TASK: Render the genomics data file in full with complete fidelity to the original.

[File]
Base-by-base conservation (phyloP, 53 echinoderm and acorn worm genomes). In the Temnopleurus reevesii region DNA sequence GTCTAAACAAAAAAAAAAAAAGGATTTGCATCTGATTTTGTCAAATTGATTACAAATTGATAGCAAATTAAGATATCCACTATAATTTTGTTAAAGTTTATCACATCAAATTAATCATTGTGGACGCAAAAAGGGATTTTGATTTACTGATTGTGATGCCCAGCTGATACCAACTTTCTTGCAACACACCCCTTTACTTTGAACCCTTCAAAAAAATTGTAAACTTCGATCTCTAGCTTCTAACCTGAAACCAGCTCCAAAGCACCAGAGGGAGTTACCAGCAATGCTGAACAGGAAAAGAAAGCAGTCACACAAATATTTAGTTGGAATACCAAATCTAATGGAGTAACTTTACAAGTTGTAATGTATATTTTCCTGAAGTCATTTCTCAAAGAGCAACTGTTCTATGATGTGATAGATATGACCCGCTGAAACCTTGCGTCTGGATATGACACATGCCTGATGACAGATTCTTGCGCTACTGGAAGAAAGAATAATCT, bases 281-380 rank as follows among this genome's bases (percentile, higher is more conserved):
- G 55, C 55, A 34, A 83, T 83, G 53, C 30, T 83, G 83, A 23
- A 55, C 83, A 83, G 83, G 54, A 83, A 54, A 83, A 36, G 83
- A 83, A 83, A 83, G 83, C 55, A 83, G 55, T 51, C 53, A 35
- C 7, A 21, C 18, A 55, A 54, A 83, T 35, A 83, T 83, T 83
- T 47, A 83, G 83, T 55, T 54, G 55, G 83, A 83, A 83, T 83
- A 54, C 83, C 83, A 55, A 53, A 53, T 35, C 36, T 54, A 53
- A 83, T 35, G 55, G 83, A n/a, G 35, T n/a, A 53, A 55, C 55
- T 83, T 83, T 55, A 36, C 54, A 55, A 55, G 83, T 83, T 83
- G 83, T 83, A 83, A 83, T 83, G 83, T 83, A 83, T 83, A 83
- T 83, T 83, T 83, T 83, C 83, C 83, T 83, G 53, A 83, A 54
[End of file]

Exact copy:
Base-by-base conservation (phyloP, 53 echinoderm and acorn worm genomes). In the Temnopleurus reevesii region DNA sequence GTCTAAACAAAAAAAAAAAAAGGATTTGCATCTGATTTTGTCAAATTGATTACAAATTGATAGCAAATTAAGATATCCACTATAATTTTGTTAAAGTTTATCACATCAAATTAATCATTGTGGACGCAAAAAGGGATTTTGATTTACTGATTGTGATGCCCAGCTGATACCAACTTTCTTGCAACACACCCCTTTACTTTGAACCCTTCAAAAAAATTGTAAACTTCGATCTCTAGCTTCTAACCTGAAACCAGCTCCAAAGCACCAGAGGGAGTTACCAGCAATGCTGAACAGGAAAAGAAAGCAGTCACACAAATATTTAGTTGGAATACCAAATCTAATGGAGTAACTTTACAAGTTGTAATGTATATTTTCCTGAAGTCATTTCTCAAAGAGCAACTGTTCTATGATGTGATAGATATGACCCGCTGAAACCTTGCGTCTGGATATGACACATGCCTGATGACAGATTCTTGCGCTACTGGAAGAAAGAATAATCT, bases 281-380 rank as follows among this genome's bases (percentile, higher is more conserved):
- G 55, C 55, A 34, A 83, T 83, G 53, C 30, T 83, G 83, A 23
- A 55, C 83, A 83, G 83, G 54, A 83, A 54, A 83, A 36, G 83
- A 83, A 83, A 83, G 83, C 55, A 83, G 55, T 51, C 53, A 35
- C 7, A 21, C 18, A 55, A 54, A 83, T 35, A 83, T 83, T 83
- T 47, A 83, G 83, T 55, T 54, G 55, G 83, A 83, A 83, T 83
- A 54, C 83, C 83, A 55, A 53, A 53, T 35, C 36, T 54, A 53
- A 83, T 35, G 55, G 83, A n/a, G 35, T n/a, A 53, A 55, C 55
- T 83, T 83, T 55, A 36, C 54, A 55, A 55, G 83, T 83, T 83
- G 83, T 83, A 83, A 83, T 83, G 83, T 83, A 83, T 83, A 83
- T 83, T 83, T 83, T 83, C 83, C 83, T 83, G 53, A 83, A 54